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RE: Load Factor Question

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Mr. Allen,
Wouldn't sudden settlement from densification of the liquefiable lens be your biggest problem following an event?  Then it would be a matter of the slab being stiff enough to distribute the live and dead loads during the event as it settles.  Also, is your stress envelope of the mat actually into the liquefaction layer? 
By the way, I like the stiff mat for a lightly loaded wood frame structure.  No argument on that from me.
As for using the reduced K value, your approach looks good to me.
-----Original Message-----
From: Bill Allen, S.E. [mailto:T.W.Allen(--nospam--at)]
Sent: Friday, February 04, 2005 1:36 PM
To: seaint(--nospam--at)
Subject: Load Factor Question

I am working on a project that has a liquefaction potential. There is a lens of good soil then a lens of liquefiable soil then a lens of good soil. Based on the strata, the geotechnical engineer has said that a mat foundation is acceptable. For the design of the mat, he has given me a reduced modulus of subgrade reaction (k) to represent what the soil might act like during the event. For the purposes of this question, there is no alternative to the foundation type because that issue has been beat to death and it would be a waste of cyberspace to discuss alternatives. The question here is just related to load factors.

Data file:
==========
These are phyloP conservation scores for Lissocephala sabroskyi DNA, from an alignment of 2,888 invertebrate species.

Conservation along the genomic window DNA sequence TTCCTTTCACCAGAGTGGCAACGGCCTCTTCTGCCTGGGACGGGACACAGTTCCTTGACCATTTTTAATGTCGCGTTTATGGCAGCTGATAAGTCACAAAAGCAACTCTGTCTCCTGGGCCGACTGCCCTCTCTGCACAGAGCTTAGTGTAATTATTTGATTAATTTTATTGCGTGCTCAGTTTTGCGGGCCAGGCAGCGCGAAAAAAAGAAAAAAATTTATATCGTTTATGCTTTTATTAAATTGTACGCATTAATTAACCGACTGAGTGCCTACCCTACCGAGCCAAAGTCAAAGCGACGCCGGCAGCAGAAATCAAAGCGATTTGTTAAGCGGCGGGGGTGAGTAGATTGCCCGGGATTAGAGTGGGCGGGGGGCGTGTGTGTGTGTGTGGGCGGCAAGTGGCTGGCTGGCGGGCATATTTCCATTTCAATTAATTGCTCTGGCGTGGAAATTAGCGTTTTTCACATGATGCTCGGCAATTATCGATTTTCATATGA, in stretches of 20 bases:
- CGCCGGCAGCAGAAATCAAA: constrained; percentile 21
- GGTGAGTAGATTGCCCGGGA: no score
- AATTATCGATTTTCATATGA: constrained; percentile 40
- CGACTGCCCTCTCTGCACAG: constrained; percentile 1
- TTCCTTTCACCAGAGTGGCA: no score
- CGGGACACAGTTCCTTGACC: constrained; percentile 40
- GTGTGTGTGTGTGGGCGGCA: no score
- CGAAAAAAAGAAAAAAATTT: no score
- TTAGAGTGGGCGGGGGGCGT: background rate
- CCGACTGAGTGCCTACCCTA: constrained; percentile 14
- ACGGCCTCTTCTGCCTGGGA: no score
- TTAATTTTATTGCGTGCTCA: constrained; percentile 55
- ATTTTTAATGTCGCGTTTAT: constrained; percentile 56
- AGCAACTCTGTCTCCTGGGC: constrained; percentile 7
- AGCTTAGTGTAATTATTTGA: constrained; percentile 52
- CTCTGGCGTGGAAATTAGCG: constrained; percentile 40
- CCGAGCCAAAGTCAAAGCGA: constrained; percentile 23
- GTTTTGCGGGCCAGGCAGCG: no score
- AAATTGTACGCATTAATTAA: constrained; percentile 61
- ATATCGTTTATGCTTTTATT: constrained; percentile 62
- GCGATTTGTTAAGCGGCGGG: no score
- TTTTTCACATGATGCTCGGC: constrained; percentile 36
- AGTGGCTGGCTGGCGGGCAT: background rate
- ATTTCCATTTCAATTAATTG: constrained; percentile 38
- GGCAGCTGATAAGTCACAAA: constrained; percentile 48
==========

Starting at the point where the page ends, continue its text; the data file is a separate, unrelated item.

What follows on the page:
The structure is a one story wood framed building. The only loads on the building are D, Lr, W and E.


Here is what I intend to do.


  1. I use the unreduced k value for the D+Lr and the D+Lr+W cases.
  2. I use the reduced k value for D+Lr+E load cases.
  3. After the event, the results from question 1 are still valid.


Does anyone disagree with the above approach?




T. William (Bill) Allen, S.E. (CA #2607)


Consulting Structural Engineers

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